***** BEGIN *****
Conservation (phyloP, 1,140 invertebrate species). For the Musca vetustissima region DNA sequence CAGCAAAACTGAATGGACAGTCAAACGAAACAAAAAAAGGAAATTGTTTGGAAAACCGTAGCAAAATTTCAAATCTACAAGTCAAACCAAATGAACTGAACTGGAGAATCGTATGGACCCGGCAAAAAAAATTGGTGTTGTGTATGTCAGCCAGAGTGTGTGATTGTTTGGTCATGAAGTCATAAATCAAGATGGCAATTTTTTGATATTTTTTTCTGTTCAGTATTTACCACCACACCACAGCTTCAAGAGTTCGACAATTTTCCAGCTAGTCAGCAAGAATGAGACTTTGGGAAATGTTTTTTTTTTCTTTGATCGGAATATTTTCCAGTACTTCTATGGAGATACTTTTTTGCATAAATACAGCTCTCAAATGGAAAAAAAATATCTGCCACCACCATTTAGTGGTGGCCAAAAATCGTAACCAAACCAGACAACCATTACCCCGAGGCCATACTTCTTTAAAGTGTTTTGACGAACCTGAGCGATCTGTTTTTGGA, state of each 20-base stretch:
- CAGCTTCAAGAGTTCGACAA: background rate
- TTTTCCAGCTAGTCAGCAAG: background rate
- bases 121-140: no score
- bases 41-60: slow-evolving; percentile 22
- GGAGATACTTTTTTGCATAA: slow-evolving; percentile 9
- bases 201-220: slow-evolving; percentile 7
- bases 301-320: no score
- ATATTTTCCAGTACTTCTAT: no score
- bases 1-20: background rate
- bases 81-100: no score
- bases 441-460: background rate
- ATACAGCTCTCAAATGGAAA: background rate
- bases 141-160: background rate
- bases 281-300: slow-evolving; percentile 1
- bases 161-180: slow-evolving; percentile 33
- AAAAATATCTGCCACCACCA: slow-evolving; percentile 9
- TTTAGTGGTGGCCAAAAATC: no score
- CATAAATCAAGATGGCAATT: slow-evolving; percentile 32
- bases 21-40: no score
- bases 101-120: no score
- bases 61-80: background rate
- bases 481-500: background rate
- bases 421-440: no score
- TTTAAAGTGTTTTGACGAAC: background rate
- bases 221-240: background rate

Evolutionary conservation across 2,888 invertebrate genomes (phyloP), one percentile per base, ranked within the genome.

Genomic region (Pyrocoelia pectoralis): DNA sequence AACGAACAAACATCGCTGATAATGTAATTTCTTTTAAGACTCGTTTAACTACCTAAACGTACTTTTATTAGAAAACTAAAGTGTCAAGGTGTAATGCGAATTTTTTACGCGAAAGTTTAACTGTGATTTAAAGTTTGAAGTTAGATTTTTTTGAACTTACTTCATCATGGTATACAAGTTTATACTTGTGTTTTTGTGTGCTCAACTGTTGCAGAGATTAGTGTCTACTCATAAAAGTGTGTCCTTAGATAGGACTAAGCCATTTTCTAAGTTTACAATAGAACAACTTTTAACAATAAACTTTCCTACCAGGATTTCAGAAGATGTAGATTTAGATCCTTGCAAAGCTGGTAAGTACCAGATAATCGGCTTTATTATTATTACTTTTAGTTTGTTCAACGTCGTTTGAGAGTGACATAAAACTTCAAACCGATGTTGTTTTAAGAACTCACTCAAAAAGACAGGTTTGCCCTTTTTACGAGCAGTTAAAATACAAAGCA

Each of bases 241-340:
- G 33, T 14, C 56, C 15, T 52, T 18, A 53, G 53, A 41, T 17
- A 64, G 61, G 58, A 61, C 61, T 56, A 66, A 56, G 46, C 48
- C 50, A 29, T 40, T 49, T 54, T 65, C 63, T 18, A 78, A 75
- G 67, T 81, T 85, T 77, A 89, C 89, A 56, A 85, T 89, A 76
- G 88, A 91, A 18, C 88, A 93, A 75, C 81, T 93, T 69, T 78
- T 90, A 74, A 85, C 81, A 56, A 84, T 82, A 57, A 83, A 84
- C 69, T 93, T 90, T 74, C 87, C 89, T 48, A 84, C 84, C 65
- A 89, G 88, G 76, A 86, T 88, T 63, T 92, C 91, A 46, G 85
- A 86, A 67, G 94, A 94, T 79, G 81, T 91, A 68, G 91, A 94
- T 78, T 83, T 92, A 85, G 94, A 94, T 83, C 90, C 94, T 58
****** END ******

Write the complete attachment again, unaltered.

Conservation (phyloP, 1,140 invertebrate species). For the Musca vetustissima region DNA sequence CAGCAAAACTGAATGGACAGTCAAACGAAACAAAAAAAGGAAATTGTTTGGAAAACCGTAGCAAAATTTCAAATCTACAAGTCAAACCAAATGAACTGAACTGGAGAATCGTATGGACCCGGCAAAAAAAATTGGTGTTGTGTATGTCAGCCAGAGTGTGTGATTGTTTGGTCATGAAGTCATAAATCAAGATGGCAATTTTTTGATATTTTTTTCTGTTCAGTATTTACCACCACACCACAGCTTCAAGAGTTCGACAATTTTCCAGCTAGTCAGCAAGAATGAGACTTTGGGAAATGTTTTTTTTTTCTTTGATCGGAATATTTTCCAGTACTTCTATGGAGATACTTTTTTGCATAAATACAGCTCTCAAATGGAAAAAAAATATCTGCCACCACCATTTAGTGGTGGCCAAAAATCGTAACCAAACCAGACAACCATTACCCCGAGGCCATACTTCTTTAAAGTGTTTTGACGAACCTGAGCGATCTGTTTTTGGA, state of each 20-base stretch:
- CAGCTTCAAGAGTTCGACAA: background rate
- TTTTCCAGCTAGTCAGCAAG: background rate
- bases 121-140: no score
- bases 41-60: slow-evolving; percentile 22
- GGAGATACTTTTTTGCATAA: slow-evolving; percentile 9
- bases 201-220: slow-evolving; percentile 7
- bases 301-320: no score
- ATATTTTCCAGTACTTCTAT: no score
- bases 1-20: background rate
- bases 81-100: no score
- bases 441-460: background rate
- ATACAGCTCTCAAATGGAAA: background rate
- bases 141-160: background rate
- bases 281-300: slow-evolving; percentile 1
- bases 161-180: slow-evolving; percentile 33
- AAAAATATCTGCCACCACCA: slow-evolving; percentile 9
- TTTAGTGGTGGCCAAAAATC: no score
- CATAAATCAAGATGGCAATT: slow-evolving; percentile 32
- bases 21-40: no score
- bases 101-120: no score
- bases 61-80: background rate
- bases 481-500: background rate
- bases 421-440: no score
- TTTAAAGTGTTTTGACGAAC: background rate
- bases 221-240: background rate

Evolutionary conservation across 2,888 invertebrate genomes (phyloP), one percentile per base, ranked within the genome.

Genomic region (Pyrocoelia pectoralis): DNA sequence AACGAACAAACATCGCTGATAATGTAATTTCTTTTAAGACTCGTTTAACTACCTAAACGTACTTTTATTAGAAAACTAAAGTGTCAAGGTGTAATGCGAATTTTTTACGCGAAAGTTTAACTGTGATTTAAAGTTTGAAGTTAGATTTTTTTGAACTTACTTCATCATGGTATACAAGTTTATACTTGTGTTTTTGTGTGCTCAACTGTTGCAGAGATTAGTGTCTACTCATAAAAGTGTGTCCTTAGATAGGACTAAGCCATTTTCTAAGTTTACAATAGAACAACTTTTAACAATAAACTTTCCTACCAGGATTTCAGAAGATGTAGATTTAGATCCTTGCAAAGCTGGTAAGTACCAGATAATCGGCTTTATTATTATTACTTTTAGTTTGTTCAACGTCGTTTGAGAGTGACATAAAACTTCAAACCGATGTTGTTTTAAGAACTCACTCAAAAAGACAGGTTTGCCCTTTTTACGAGCAGTTAAAATACAAAGCA

Each of bases 241-340:
- G 33, T 14, C 56, C 15, T 52, T 18, A 53, G 53, A 41, T 17
- A 64, G 61, G 58, A 61, C 61, T 56, A 66, A 56, G 46, C 48
- C 50, A 29, T 40, T 49, T 54, T 65, C 63, T 18, A 78, A 75
- G 67, T 81, T 85, T 77, A 89, C 89, A 56, A 85, T 89, A 76
- G 88, A 91, A 18, C 88, A 93, A 75, C 81, T 93, T 69, T 78
- T 90, A 74, A 85, C 81, A 56, A 84, T 82, A 57, A 83, A 84
- C 69, T 93, T 90, T 74, C 87, C 89, T 48, A 84, C 84, C 65
- A 89, G 88, G 76, A 86, T 88, T 63, T 92, C 91, A 46, G 85
- A 86, A 67, G 94, A 94, T 79, G 81, T 91, A 68, G 91, A 94
- T 78, T 83, T 92, A 85, G 94, A 94, T 83, C 90, C 94, T 58